People from particular racial groups (along with people owning particular sexual preferences or gender identities etc) want to see their experiences reflected in fantasy. It's something I don't really have to think about as a reader since white/straight/male is the fantasy default.
My question regards what that representation entails.
'Famously' Ursula Le Guin's main character in the Earthsea trilogy is a person of colour (often described by a white skinned point-of-view character as dark skinned and (I think) possessed of a reddish skin tone) that was white-washed in the TV series, much to the author's annoyance.
I also noted that that character was effectively white-washed on the cover of the book I've owned since I was a child:
By catching him mid-illusion with white companions (I'm not sure they were white either) his skin colour is dodged.
This of course still goes on. Rick Riordan had to battle his Russian publishers after the first printing of his recent book went out with the black character made white on it!
Anyway. My question concerns the level and type of representation.
It's sparked by the discovery that in the Low Town trilogy by Daniel Polansky (an under-appreciated gem) the main character, the Warden, is in fact of mixed race.
I had assumed throughout that the Warden was the 'default' race for the city he lived in - the same race as the majority of the patrons in the bar he owns. I hadn't given a lot of thought to what that race was, but if pressed I would have guessed 'white' since the city contained ethnic groups noted for black and Asian skin tones (IIRC) and he wasn't a part of those groups.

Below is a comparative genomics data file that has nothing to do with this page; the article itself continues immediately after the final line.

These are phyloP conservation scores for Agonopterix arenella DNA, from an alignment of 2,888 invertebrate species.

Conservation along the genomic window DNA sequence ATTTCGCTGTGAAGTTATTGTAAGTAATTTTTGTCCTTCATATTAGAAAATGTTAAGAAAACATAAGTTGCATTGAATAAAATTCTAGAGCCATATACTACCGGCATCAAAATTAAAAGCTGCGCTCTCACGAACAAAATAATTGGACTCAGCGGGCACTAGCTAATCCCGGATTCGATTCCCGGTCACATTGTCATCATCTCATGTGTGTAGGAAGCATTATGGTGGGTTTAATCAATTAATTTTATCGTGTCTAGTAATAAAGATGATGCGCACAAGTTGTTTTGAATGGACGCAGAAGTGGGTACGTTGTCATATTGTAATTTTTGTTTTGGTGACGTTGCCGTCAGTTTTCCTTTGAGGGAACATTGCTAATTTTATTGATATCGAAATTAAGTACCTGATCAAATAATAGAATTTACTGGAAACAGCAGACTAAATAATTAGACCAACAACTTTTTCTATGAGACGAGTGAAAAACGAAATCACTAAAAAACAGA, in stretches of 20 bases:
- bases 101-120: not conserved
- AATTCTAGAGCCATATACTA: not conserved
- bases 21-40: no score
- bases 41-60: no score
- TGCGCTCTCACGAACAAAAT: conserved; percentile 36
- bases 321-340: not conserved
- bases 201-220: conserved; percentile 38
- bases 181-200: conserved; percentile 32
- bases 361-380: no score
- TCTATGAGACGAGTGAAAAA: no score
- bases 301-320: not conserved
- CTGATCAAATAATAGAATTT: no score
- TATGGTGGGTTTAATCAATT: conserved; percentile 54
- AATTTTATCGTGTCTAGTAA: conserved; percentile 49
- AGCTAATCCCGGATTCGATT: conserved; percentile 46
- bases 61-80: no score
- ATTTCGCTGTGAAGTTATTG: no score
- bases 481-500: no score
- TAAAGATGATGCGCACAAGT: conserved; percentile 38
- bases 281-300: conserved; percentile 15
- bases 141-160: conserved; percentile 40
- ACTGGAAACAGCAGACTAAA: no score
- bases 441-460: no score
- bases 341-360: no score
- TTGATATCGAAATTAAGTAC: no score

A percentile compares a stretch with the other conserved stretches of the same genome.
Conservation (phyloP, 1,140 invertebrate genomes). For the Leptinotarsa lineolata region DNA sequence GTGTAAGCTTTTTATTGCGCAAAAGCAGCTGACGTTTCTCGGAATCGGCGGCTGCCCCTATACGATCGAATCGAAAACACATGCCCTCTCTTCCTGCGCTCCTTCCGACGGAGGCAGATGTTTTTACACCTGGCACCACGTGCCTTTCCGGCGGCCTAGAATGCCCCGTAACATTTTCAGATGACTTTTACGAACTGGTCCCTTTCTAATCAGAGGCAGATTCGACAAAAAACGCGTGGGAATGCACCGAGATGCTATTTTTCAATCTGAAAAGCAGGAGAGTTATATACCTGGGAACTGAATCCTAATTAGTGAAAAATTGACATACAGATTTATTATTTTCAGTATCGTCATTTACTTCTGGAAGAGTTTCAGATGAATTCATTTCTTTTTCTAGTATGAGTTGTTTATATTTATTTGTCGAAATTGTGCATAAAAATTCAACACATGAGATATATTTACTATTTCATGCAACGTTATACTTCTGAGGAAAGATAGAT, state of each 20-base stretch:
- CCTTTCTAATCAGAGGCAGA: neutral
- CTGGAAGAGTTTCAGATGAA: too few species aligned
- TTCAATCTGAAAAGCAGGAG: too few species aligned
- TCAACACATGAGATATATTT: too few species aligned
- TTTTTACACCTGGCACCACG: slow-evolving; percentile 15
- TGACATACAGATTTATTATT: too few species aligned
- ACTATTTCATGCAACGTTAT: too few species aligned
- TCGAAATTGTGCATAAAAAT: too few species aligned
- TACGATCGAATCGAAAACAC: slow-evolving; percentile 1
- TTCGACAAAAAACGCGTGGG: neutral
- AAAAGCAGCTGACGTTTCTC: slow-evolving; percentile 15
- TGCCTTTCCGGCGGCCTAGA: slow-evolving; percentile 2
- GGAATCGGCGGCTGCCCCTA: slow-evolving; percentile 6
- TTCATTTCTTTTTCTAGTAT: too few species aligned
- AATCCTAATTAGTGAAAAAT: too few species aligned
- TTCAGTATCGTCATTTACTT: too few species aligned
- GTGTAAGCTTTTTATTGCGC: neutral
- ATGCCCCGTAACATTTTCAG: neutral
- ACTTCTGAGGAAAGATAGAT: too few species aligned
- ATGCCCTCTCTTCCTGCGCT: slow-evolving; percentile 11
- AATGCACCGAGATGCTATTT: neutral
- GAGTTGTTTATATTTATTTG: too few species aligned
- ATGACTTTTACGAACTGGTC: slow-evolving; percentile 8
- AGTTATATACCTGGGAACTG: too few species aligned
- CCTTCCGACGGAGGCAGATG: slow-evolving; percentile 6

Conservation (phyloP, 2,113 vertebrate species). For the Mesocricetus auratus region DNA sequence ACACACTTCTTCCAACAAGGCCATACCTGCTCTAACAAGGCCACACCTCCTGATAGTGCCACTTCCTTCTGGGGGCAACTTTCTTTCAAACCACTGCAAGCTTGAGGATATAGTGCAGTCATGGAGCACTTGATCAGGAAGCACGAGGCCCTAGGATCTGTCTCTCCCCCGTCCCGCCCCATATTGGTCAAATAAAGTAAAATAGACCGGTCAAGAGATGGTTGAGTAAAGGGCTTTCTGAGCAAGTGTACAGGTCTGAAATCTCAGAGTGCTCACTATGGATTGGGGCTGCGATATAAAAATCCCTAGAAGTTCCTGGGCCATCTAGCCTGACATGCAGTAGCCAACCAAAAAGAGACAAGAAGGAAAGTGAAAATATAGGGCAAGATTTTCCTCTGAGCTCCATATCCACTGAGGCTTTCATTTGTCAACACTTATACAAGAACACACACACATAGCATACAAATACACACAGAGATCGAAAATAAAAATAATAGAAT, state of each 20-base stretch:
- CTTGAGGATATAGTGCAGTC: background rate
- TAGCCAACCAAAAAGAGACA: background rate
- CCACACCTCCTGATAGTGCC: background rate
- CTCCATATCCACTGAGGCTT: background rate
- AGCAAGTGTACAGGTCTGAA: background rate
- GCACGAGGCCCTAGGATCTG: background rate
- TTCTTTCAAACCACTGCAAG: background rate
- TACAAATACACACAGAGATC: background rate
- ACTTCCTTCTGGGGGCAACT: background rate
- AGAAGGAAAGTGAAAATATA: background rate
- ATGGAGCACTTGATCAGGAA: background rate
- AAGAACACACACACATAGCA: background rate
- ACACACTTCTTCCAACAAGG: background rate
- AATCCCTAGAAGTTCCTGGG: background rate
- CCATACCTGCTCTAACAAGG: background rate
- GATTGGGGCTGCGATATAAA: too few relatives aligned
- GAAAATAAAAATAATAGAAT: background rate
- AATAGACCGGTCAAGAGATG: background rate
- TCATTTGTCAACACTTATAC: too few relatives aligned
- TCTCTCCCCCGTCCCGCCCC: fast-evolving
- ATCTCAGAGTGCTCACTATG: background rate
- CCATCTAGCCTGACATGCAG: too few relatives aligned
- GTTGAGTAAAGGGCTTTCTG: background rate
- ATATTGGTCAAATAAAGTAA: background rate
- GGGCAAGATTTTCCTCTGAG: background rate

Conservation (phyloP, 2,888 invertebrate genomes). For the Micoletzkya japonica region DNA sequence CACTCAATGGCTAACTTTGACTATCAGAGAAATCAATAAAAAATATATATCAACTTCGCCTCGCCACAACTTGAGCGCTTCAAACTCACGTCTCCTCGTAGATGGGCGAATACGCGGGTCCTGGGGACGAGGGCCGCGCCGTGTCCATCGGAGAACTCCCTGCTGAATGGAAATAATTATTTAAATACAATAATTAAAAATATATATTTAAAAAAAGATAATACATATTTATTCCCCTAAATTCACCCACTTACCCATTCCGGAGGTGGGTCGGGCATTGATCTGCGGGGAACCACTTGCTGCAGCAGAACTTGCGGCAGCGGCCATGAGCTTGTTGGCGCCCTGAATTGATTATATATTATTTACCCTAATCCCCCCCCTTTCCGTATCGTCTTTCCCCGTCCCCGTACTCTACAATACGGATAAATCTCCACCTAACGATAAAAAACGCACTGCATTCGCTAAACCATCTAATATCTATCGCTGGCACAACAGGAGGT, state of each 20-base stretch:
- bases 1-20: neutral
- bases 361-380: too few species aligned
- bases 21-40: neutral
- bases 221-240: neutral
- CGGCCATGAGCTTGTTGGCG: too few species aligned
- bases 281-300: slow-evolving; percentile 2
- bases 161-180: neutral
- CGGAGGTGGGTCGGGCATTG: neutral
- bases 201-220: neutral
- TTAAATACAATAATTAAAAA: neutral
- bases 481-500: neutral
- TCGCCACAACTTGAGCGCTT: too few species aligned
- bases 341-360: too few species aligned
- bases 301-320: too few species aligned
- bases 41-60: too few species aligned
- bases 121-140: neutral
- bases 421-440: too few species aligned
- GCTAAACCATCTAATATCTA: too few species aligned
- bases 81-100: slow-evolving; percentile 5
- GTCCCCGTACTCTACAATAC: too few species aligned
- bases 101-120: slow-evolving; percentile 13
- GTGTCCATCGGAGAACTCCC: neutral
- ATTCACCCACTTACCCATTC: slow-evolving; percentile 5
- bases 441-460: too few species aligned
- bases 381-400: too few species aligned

Now it turns out that I wasn't being particularly unobservant on this point. In books 1 and 2 his race isn't mentioned at all. In book 3 it's mentioned in one off-hand line.
So my question is - is this what diversity means? The Warden's race was such a 'non-deal' that it wasn't mentioned for two books. What if it wasn't mentioned for 3 books and Polansky just told someone afterward in an interview?
JK Rowling told the world after the event that Dumbledore is gay. There was no need to mention it in the books - it didn't come up. So ... after reading seven books with gay Dumbledore and no mention of it ... do gay people feel represented?
If Tolkien rose from the grave for 60 seconds to mention that, by the way, Gandalf is black ... would that be delivering diversity?
Or does diversity mean seeing black people's experience (in itself a vastly diverse thing) represented in fantasy - and the fantasy world needs real-world racism imported so the reader sees that particular aspect of black people's experience?
In my trilogy, The Red Queen's War, the main character is of mixed race. It's not mentioned very often - though he does meet someone in the frozen north who mocks and intimidates him over his 'dirty' skin. In the trilogy I'm writing at the moment, Red Sister, the world is reduced to an equatorial corridor hemmed in by advancing ice. All races are mixed and have been for thousands of years. There are many skin tones and it's of no more note or interest than hair and eye colour. Does a person of colour reading that feel represented - or does the failure to connect with the prejudice of the real world mean that they don't feel represented?
I don't know. I'm asking.
I'm not writing these books to promote diversity or represent anyone - the worlds and characters are just the way they are - just how the pieces of my imagination and logic meshed together on these particular occasions. But the question interests me.
There's a comments section below - share your thoughts?